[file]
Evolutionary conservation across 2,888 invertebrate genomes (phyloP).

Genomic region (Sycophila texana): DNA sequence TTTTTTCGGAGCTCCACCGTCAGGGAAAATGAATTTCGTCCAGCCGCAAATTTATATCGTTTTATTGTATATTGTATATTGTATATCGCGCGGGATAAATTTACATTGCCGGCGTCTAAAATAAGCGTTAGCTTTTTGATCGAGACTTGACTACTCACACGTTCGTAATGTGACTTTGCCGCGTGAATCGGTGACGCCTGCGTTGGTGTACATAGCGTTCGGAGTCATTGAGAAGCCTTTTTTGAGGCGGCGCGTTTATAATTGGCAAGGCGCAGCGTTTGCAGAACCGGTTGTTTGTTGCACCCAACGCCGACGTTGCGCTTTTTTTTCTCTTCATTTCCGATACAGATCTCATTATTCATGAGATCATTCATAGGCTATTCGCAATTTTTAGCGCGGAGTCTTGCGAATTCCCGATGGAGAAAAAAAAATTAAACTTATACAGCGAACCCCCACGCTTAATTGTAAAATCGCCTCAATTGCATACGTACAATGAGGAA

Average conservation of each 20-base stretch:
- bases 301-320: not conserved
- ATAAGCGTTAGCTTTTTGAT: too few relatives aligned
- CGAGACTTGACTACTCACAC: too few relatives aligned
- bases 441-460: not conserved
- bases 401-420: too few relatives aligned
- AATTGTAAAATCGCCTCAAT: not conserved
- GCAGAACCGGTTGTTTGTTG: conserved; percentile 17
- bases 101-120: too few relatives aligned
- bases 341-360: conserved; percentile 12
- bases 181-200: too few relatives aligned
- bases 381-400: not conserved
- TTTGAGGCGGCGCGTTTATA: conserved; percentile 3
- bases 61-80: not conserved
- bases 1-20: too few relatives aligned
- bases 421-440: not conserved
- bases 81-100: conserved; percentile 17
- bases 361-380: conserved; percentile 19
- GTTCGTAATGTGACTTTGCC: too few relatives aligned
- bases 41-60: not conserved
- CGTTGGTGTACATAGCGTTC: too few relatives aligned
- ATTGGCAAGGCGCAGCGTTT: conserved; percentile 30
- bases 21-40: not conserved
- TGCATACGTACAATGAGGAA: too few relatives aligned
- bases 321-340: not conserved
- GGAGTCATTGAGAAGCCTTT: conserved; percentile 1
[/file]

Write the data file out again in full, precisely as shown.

Evolutionary conservation across 2,888 invertebrate genomes (phyloP).

Genomic region (Sycophila texana): DNA sequence TTTTTTCGGAGCTCCACCGTCAGGGAAAATGAATTTCGTCCAGCCGCAAATTTATATCGTTTTATTGTATATTGTATATTGTATATCGCGCGGGATAAATTTACATTGCCGGCGTCTAAAATAAGCGTTAGCTTTTTGATCGAGACTTGACTACTCACACGTTCGTAATGTGACTTTGCCGCGTGAATCGGTGACGCCTGCGTTGGTGTACATAGCGTTCGGAGTCATTGAGAAGCCTTTTTTGAGGCGGCGCGTTTATAATTGGCAAGGCGCAGCGTTTGCAGAACCGGTTGTTTGTTGCACCCAACGCCGACGTTGCGCTTTTTTTTCTCTTCATTTCCGATACAGATCTCATTATTCATGAGATCATTCATAGGCTATTCGCAATTTTTAGCGCGGAGTCTTGCGAATTCCCGATGGAGAAAAAAAAATTAAACTTATACAGCGAACCCCCACGCTTAATTGTAAAATCGCCTCAATTGCATACGTACAATGAGGAA

Average conservation of each 20-base stretch:
- bases 301-320: not conserved
- ATAAGCGTTAGCTTTTTGAT: too few relatives aligned
- CGAGACTTGACTACTCACAC: too few relatives aligned
- bases 441-460: not conserved
- bases 401-420: too few relatives aligned
- AATTGTAAAATCGCCTCAAT: not conserved
- GCAGAACCGGTTGTTTGTTG: conserved; percentile 17
- bases 101-120: too few relatives aligned
- bases 341-360: conserved; percentile 12
- bases 181-200: too few relatives aligned
- bases 381-400: not conserved
- TTTGAGGCGGCGCGTTTATA: conserved; percentile 3
- bases 61-80: not conserved
- bases 1-20: too few relatives aligned
- bases 421-440: not conserved
- bases 81-100: conserved; percentile 17
- bases 361-380: conserved; percentile 19
- GTTCGTAATGTGACTTTGCC: too few relatives aligned
- bases 41-60: not conserved
- CGTTGGTGTACATAGCGTTC: too few relatives aligned
- ATTGGCAAGGCGCAGCGTTT: conserved; percentile 30
- bases 21-40: not conserved
- TGCATACGTACAATGAGGAA: too few relatives aligned
- bases 321-340: not conserved
- GGAGTCATTGAGAAGCCTTT: conserved; percentile 1